Finding the money for mine decommissioning and reclamation
Decommissioning the ever-growing number of end-of-life abandoned or orphaned mines and oil and gas wells is proving an increasingly costly and technical problem for companies, regulators and policymakers. Nicholas Newman investigates.
The decommissioning requirements of mines and infrastructure in Australia, the USA and Canada give an indication of the scale of activities needed now and in the future. According to think tank, the Australia Institute, the country has 3,000 operational mines but over 60,000 abandoned or orphaned mines, of which only a handful have undergone any form of rehabilitation.
The USA has more than 500,000 abandoned mines on public and privately owned land, according to government figures, which is a significant rise above the 13,000 reported in 2016. The energy renaissance of the last decade has produced more than 900,000 active oil and gas wells in the USA – Texas alone had approximately 118,000 inactive wells in April 2017.
Canada also has a significant oil and gas industry. For example, the province of Alberta has, according to Canadian Broadcaster CBC, some 468,000 wells, of which around 30% (90,000) are inactive, 1% (3,200) are abandoned, and 202,000 wells are operational. In total, Alberta has 305,124 wells that need to be decommissioned and reclaimed.
In countries with weak regulatory regimes, once coal, ore, oil or gas extracting activities have ended the facilities are simply left to rot. However, responsible countries require that mines are closed and decommissioned according to the original mining licence, to avoid and prevent groundwater pollution, the development of water ingress and sinkhole formation, often caused by mine shaft roofs collapsing. Where operators and regulators do not carry out decommissioning and reclamation, due to bankruptcy or other reasons, governments and taxpayers are left to pay the price.
As Lee Foote, Professor and Director, University of Alberta Botanic Garden, Canada, points out, ‘There are reportedly over 100 hard rock mines in the far north of Canada that have altered lake systems, only to see the companies dissolve without reclaiming, thereby externalising the costs of clean-up to the federal government. It has been a cost-effective strategy for shareholders over many decades and in some ways of viewing it is the right financial decision to make, though it may fly in the face of social good’. Also, each year several people die in accidents in and around abandoned mines across the USA. Decommissioning of a mine involves removal of any potential environmental, health and safety hazards such as pollution of the water table, unstable land, or open shafts for people to fall into, and aims to make the land capable of future productive use, known as greenfield.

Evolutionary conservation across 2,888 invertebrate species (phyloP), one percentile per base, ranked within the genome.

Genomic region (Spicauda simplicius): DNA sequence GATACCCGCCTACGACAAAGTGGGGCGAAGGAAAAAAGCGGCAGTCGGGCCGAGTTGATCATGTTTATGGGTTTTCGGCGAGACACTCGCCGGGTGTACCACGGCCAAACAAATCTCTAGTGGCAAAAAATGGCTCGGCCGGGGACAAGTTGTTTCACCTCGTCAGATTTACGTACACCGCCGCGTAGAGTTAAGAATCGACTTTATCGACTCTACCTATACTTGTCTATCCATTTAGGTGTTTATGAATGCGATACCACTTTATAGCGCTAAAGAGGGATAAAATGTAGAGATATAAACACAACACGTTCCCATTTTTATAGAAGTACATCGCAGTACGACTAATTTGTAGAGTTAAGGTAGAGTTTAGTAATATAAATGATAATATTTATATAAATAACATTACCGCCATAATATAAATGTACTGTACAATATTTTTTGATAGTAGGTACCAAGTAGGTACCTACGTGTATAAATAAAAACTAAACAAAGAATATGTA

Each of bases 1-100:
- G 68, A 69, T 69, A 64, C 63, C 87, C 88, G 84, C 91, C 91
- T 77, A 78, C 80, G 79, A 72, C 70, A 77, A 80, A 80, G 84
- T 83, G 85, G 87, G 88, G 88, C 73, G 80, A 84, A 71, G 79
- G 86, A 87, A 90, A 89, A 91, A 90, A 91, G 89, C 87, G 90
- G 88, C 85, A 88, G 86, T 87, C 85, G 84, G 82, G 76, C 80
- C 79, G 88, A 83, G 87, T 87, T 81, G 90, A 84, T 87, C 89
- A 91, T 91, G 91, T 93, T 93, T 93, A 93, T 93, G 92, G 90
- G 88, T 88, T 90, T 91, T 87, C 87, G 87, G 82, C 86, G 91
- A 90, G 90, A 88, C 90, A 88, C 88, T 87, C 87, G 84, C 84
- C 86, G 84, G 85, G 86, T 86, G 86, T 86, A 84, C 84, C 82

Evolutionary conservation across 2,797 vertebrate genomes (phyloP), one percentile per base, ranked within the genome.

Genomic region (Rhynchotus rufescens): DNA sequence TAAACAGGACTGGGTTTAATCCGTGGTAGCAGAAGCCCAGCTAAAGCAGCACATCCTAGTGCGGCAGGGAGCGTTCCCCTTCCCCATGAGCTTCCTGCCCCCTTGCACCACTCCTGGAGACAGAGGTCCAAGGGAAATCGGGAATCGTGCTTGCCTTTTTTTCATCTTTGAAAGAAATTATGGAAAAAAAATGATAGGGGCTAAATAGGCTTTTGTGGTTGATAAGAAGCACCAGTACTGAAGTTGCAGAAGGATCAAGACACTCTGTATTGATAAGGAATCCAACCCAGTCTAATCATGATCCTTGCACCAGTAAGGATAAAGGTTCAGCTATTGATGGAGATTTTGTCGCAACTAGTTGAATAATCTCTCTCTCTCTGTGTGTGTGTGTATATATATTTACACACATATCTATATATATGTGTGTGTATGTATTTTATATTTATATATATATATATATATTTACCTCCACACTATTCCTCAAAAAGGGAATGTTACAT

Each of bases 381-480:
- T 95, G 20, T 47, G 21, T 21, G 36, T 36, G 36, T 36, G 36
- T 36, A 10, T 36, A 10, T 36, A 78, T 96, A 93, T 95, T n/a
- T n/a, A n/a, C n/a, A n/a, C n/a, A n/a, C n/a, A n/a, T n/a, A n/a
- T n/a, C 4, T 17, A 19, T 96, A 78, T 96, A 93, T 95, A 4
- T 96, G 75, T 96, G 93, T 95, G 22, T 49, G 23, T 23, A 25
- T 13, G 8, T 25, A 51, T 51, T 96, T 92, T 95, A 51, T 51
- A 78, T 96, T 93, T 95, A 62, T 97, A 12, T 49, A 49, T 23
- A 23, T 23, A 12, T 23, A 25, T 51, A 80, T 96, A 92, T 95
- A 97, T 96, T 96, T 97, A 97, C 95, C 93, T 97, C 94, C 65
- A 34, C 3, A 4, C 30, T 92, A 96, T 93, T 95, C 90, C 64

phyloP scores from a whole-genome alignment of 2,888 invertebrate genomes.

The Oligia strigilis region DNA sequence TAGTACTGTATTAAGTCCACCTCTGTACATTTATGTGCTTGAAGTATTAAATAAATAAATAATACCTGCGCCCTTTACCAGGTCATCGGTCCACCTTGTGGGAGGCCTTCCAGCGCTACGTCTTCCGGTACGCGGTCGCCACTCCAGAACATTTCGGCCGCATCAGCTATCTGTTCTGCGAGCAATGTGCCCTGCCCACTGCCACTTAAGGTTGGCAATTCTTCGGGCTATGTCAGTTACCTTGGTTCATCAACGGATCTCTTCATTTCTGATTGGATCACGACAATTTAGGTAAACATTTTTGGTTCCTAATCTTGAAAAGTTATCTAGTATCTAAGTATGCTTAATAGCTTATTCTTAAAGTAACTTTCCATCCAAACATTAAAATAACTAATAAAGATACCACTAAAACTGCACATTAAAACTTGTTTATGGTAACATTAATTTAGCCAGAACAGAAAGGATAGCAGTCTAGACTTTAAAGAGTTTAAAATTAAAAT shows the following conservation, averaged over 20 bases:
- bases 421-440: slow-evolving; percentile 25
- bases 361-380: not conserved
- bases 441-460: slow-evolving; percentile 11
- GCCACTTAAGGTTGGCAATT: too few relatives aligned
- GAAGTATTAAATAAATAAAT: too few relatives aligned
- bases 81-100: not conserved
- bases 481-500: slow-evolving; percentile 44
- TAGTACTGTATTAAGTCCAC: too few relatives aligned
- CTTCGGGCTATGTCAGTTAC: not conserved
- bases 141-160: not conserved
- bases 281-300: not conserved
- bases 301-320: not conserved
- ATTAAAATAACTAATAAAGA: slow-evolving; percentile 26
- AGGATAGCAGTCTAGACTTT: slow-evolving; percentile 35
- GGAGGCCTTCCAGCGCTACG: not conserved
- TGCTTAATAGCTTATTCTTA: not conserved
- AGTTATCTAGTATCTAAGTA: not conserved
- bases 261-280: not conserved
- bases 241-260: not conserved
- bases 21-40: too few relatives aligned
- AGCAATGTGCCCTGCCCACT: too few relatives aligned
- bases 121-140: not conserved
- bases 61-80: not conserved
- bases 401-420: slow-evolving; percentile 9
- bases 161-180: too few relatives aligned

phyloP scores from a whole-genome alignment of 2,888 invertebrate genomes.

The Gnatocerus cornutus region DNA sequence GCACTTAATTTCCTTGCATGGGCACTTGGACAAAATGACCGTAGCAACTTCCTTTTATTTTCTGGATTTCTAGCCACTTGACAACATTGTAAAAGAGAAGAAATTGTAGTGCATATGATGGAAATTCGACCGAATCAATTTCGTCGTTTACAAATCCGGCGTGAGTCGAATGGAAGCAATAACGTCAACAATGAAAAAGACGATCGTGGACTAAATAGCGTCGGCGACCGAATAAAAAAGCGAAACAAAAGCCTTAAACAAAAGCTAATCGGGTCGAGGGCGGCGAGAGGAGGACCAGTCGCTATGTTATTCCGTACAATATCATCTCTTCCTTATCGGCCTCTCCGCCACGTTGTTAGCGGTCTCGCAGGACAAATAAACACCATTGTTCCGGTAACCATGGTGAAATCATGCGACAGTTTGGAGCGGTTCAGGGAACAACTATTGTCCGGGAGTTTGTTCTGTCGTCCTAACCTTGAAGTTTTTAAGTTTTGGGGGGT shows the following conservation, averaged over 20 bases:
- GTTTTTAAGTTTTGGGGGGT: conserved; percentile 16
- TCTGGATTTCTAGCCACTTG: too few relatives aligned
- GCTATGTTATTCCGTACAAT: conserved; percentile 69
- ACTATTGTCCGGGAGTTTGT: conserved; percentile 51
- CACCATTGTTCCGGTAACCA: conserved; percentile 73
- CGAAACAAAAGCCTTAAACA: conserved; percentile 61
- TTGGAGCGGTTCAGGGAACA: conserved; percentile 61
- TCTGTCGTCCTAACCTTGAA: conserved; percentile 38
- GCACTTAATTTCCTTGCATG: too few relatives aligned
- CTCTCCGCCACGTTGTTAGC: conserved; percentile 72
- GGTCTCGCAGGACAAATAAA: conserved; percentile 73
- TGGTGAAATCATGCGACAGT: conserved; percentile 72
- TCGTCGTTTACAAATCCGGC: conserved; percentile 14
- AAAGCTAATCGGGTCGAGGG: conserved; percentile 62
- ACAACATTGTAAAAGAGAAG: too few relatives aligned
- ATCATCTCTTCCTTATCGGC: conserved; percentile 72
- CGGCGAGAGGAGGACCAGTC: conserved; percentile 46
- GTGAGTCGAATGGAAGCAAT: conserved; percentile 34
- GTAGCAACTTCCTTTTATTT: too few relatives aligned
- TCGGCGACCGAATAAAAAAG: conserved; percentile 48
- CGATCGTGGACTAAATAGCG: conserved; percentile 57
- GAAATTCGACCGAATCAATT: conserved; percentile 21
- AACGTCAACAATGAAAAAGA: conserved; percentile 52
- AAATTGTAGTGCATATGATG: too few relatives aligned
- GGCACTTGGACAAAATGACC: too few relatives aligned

As for the numerous abandoned oil and gas wells, scientists are beginning to view them as a major source of methane emissions and, given the findings of the latest UN Intergovernmental Panel on Climate Change, it is imperative that methane gas emissions are minimised in order to restrict global warming to 1.5oC.
Learning from experience, many regulators today require companies and developers to accompany their application for a new mining or well operation with a decommissioning and reclamation plan. Usually, mine reclamation restores the land to a natural landscape, or restores land for industrial or municipal usage. In Europe and North America, mine reclamation can minimise and mitigate the negative environmental effects of mining.
Reforestation with a range of local tree varieties to encourage wildlife is a popular approach. The OSMRE Pittsburgh Botanic Garden, USA, is the result of slow reclamation of some 460 acres of deep and open-cast coal mining in the Pittsburgh area. In the East, scientists are evaluating the use of bamboo in reforestation efforts following mine closures in the Philippines, since it is fast growing and has many uses. Alternatively, where the local environment does not favour reforestation, reclamation may be better accomplished by establishing rangeland instead.